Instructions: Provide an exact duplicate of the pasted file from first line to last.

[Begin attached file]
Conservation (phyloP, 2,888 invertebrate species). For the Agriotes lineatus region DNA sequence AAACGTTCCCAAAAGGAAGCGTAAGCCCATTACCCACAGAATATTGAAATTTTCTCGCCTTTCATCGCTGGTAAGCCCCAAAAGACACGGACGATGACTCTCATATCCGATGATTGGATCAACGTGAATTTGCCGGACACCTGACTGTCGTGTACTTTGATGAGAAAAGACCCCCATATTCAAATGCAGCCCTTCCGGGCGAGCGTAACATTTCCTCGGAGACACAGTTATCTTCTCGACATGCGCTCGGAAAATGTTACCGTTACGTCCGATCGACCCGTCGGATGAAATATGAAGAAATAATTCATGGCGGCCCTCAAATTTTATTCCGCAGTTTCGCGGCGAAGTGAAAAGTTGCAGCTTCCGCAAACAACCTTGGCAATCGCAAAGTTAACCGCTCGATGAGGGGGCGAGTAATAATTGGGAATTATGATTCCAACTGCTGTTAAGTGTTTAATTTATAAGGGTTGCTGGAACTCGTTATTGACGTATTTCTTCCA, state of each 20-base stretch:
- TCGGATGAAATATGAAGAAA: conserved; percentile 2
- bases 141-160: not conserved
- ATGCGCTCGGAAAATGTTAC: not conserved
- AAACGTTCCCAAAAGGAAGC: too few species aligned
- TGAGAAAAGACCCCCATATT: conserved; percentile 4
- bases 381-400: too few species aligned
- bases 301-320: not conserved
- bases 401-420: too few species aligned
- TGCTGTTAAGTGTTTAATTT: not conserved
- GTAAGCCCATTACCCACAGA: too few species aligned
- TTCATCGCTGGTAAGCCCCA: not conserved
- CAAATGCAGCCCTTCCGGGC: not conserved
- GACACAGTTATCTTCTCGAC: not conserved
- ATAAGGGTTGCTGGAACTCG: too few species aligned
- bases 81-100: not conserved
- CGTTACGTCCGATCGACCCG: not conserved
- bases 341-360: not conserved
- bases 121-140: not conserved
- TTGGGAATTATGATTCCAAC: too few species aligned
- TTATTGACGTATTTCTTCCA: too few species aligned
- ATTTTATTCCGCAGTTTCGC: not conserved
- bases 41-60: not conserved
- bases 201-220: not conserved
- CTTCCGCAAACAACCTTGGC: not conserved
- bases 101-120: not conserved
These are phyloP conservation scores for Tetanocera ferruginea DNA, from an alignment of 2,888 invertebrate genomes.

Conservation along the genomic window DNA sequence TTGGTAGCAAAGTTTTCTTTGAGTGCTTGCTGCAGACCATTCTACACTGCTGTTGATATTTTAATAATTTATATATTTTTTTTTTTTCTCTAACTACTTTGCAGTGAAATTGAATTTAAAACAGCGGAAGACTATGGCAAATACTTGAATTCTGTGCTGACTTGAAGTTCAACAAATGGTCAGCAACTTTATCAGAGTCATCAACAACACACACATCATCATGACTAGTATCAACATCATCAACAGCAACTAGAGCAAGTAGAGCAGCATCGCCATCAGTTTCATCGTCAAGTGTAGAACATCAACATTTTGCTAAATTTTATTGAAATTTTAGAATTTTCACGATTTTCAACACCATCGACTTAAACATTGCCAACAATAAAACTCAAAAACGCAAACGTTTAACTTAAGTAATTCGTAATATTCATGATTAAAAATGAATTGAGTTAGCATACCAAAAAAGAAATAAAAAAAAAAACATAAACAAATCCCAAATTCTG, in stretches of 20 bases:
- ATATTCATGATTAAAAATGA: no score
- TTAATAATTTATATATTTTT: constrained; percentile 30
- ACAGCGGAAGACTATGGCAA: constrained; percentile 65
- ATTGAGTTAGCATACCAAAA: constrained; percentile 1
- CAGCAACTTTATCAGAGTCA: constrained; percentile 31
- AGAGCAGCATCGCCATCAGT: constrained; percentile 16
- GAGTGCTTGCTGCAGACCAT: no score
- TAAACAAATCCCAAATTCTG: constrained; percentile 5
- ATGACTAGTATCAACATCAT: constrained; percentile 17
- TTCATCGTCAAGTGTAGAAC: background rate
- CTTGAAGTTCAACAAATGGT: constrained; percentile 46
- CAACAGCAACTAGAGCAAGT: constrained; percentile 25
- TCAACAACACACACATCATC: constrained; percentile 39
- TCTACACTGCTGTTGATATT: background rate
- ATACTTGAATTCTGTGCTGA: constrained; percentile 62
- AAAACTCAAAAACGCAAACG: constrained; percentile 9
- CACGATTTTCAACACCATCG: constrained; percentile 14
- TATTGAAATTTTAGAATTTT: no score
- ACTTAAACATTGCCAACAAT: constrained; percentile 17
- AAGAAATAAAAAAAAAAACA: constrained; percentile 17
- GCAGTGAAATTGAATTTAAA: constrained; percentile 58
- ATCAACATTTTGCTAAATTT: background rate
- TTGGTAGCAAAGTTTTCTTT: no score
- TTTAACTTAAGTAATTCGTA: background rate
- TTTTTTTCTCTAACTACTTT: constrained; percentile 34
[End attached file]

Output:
Conservation (phyloP, 2,888 invertebrate species). For the Agriotes lineatus region DNA sequence AAACGTTCCCAAAAGGAAGCGTAAGCCCATTACCCACAGAATATTGAAATTTTCTCGCCTTTCATCGCTGGTAAGCCCCAAAAGACACGGACGATGACTCTCATATCCGATGATTGGATCAACGTGAATTTGCCGGACACCTGACTGTCGTGTACTTTGATGAGAAAAGACCCCCATATTCAAATGCAGCCCTTCCGGGCGAGCGTAACATTTCCTCGGAGACACAGTTATCTTCTCGACATGCGCTCGGAAAATGTTACCGTTACGTCCGATCGACCCGTCGGATGAAATATGAAGAAATAATTCATGGCGGCCCTCAAATTTTATTCCGCAGTTTCGCGGCGAAGTGAAAAGTTGCAGCTTCCGCAAACAACCTTGGCAATCGCAAAGTTAACCGCTCGATGAGGGGGCGAGTAATAATTGGGAATTATGATTCCAACTGCTGTTAAGTGTTTAATTTATAAGGGTTGCTGGAACTCGTTATTGACGTATTTCTTCCA, state of each 20-base stretch:
- TCGGATGAAATATGAAGAAA: conserved; percentile 2
- bases 141-160: not conserved
- ATGCGCTCGGAAAATGTTAC: not conserved
- AAACGTTCCCAAAAGGAAGC: too few species aligned
- TGAGAAAAGACCCCCATATT: conserved; percentile 4
- bases 381-400: too few species aligned
- bases 301-320: not conserved
- bases 401-420: too few species aligned
- TGCTGTTAAGTGTTTAATTT: not conserved
- GTAAGCCCATTACCCACAGA: too few species aligned
- TTCATCGCTGGTAAGCCCCA: not conserved
- CAAATGCAGCCCTTCCGGGC: not conserved
- GACACAGTTATCTTCTCGAC: not conserved
- ATAAGGGTTGCTGGAACTCG: too few species aligned
- bases 81-100: not conserved
- CGTTACGTCCGATCGACCCG: not conserved
- bases 341-360: not conserved
- bases 121-140: not conserved
- TTGGGAATTATGATTCCAAC: too few species aligned
- TTATTGACGTATTTCTTCCA: too few species aligned
- ATTTTATTCCGCAGTTTCGC: not conserved
- bases 41-60: not conserved
- bases 201-220: not conserved
- CTTCCGCAAACAACCTTGGC: not conserved
- bases 101-120: not conserved
These are phyloP conservation scores for Tetanocera ferruginea DNA, from an alignment of 2,888 invertebrate genomes.

Conservation along the genomic window DNA sequence TTGGTAGCAAAGTTTTCTTTGAGTGCTTGCTGCAGACCATTCTACACTGCTGTTGATATTTTAATAATTTATATATTTTTTTTTTTTCTCTAACTACTTTGCAGTGAAATTGAATTTAAAACAGCGGAAGACTATGGCAAATACTTGAATTCTGTGCTGACTTGAAGTTCAACAAATGGTCAGCAACTTTATCAGAGTCATCAACAACACACACATCATCATGACTAGTATCAACATCATCAACAGCAACTAGAGCAAGTAGAGCAGCATCGCCATCAGTTTCATCGTCAAGTGTAGAACATCAACATTTTGCTAAATTTTATTGAAATTTTAGAATTTTCACGATTTTCAACACCATCGACTTAAACATTGCCAACAATAAAACTCAAAAACGCAAACGTTTAACTTAAGTAATTCGTAATATTCATGATTAAAAATGAATTGAGTTAGCATACCAAAAAAGAAATAAAAAAAAAAACATAAACAAATCCCAAATTCTG, in stretches of 20 bases:
- ATATTCATGATTAAAAATGA: no score
- TTAATAATTTATATATTTTT: constrained; percentile 30
- ACAGCGGAAGACTATGGCAA: constrained; percentile 65
- ATTGAGTTAGCATACCAAAA: constrained; percentile 1
- CAGCAACTTTATCAGAGTCA: constrained; percentile 31
- AGAGCAGCATCGCCATCAGT: constrained; percentile 16
- GAGTGCTTGCTGCAGACCAT: no score
- TAAACAAATCCCAAATTCTG: constrained; percentile 5
- ATGACTAGTATCAACATCAT: constrained; percentile 17
- TTCATCGTCAAGTGTAGAAC: background rate
- CTTGAAGTTCAACAAATGGT: constrained; percentile 46
- CAACAGCAACTAGAGCAAGT: constrained; percentile 25
- TCAACAACACACACATCATC: constrained; percentile 39
- TCTACACTGCTGTTGATATT: background rate
- ATACTTGAATTCTGTGCTGA: constrained; percentile 62
- AAAACTCAAAAACGCAAACG: constrained; percentile 9
- CACGATTTTCAACACCATCG: constrained; percentile 14
- TATTGAAATTTTAGAATTTT: no score
- ACTTAAACATTGCCAACAAT: constrained; percentile 17
- AAGAAATAAAAAAAAAAACA: constrained; percentile 17
- GCAGTGAAATTGAATTTAAA: constrained; percentile 58
- ATCAACATTTTGCTAAATTT: background rate
- TTGGTAGCAAAGTTTTCTTT: no score
- TTTAACTTAAGTAATTCGTA: background rate
- TTTTTTTCTCTAACTACTTT: constrained; percentile 34